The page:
Black Horse Color:
Black is the second most recessive color. There aren't really 'shades' of black like other colors, but there are three types: Fading black, non-fading black, and smoky black (not a true black, it is a diluted black). A black horse has either one or two "E" genes, which gives the horse a black body. A black horse can be either "Ee" or "EE". Next, black horses do not have an Agouti gene (restricts black to legs/mane/tail). They are aa.

This combination of genes creates a black horse - genetically Ee or EE.You cannot tell homozygous (EE) and heterozygous (Ee) blacks apart just by looking at the horse. A history of the horse must be researched, or testing done.

Black is easy to breed being the second most recessive color, you just need black parents. Two blacks will create either a black or a chestnut. Homozygous blacks, crossed with chestnuts, will foal brown, black, or bay foals.

A homozygous black will never produce a chestnut, even when bred to a chestnut. Because in order to be a chestnut, the horse must have the ee genes, getting one e gene from each parent. The homozygous black is EE, so it can't pass the necessary e gene off to create a chestnut. Therefore, having a chestnut foal out of or by a black will prove that black to be heterozygous.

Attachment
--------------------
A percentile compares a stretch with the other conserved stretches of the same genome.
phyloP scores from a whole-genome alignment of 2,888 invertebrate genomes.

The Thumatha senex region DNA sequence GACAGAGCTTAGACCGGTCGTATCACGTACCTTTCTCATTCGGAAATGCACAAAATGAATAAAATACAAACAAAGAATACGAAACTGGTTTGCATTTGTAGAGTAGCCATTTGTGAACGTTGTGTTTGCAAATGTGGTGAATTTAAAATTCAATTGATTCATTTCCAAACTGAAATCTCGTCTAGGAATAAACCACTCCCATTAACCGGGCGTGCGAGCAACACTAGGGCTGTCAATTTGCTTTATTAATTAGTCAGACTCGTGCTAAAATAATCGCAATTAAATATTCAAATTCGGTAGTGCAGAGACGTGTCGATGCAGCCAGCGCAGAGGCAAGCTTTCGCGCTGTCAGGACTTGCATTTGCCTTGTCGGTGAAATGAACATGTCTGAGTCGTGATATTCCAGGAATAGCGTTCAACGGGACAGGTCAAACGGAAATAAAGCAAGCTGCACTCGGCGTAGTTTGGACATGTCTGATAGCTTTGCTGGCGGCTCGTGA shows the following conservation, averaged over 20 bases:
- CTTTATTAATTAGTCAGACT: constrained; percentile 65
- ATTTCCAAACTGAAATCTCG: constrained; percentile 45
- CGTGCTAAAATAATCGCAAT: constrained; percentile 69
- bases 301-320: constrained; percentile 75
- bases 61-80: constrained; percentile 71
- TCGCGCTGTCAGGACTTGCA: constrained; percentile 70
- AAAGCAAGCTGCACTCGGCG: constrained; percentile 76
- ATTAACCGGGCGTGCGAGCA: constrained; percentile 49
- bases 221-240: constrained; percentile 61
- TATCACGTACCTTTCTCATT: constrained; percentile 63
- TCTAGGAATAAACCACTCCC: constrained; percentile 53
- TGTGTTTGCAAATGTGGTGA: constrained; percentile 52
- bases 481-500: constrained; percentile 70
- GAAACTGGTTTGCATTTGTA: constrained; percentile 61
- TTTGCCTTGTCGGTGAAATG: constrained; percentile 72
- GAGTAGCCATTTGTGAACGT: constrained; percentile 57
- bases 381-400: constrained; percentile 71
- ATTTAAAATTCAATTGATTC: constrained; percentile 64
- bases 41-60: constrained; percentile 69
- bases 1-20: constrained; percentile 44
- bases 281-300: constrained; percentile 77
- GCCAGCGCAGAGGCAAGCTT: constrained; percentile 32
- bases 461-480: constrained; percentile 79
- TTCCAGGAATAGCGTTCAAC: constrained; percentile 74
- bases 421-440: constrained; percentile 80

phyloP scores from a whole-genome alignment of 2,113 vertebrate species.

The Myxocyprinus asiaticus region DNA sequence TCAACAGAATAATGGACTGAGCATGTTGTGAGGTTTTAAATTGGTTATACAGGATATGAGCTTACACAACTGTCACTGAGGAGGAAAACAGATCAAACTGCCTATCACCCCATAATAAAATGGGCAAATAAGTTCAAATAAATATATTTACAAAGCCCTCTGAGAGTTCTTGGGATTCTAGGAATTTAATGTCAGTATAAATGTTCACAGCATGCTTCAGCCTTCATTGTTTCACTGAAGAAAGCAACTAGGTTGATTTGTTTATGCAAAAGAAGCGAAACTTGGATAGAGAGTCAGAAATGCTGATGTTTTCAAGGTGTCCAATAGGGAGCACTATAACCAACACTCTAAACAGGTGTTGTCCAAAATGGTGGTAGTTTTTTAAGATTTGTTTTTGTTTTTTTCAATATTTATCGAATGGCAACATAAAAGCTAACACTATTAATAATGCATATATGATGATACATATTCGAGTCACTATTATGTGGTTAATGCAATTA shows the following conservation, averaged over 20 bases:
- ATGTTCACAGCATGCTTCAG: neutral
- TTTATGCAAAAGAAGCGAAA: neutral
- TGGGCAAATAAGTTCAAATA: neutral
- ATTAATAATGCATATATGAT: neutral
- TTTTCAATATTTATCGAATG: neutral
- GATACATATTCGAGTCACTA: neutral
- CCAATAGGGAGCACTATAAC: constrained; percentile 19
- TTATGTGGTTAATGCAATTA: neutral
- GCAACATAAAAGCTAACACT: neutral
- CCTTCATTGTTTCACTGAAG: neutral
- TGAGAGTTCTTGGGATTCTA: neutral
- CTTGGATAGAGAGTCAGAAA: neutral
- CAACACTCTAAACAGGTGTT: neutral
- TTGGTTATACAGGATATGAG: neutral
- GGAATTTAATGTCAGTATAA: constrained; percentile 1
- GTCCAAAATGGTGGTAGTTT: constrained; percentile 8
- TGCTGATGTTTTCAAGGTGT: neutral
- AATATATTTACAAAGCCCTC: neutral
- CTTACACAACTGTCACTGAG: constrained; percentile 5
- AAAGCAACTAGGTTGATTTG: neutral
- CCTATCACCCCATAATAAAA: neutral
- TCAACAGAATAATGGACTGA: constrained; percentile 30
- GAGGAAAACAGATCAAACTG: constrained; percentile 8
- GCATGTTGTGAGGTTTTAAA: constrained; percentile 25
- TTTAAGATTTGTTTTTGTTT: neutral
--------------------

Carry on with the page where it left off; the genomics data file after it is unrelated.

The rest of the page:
There aren't really 'shades' of black, but there are two types: fading and nonfading. Nonfading black is also called raven or jet black. It does not fade, or it fades only under harsh conditions. Jet black horses are usually born charcoal or smokey colored, but rarely are black at birth. Nonfading horses have a metallic, bluish, or iridescent sheen and are born a bluish-black, charcoal, or black color.

Like any other base color, blacks can have white markings, as shown here. However, studies have shown that in general the markings on blacks are smaller than those on other colors.
Fading black horses get reddish-tinged hairs or brown burned areas from sweat or sun. They may also fade seasonally or with poor nutrition. To bring out their best color, fading blacks must be kept out of the sun or blanketed so that their hairs are not bleached. These horses are still blacks, even though during certain times they may look dark brown. They are born a smoky color, or sometimes dark bay or brown.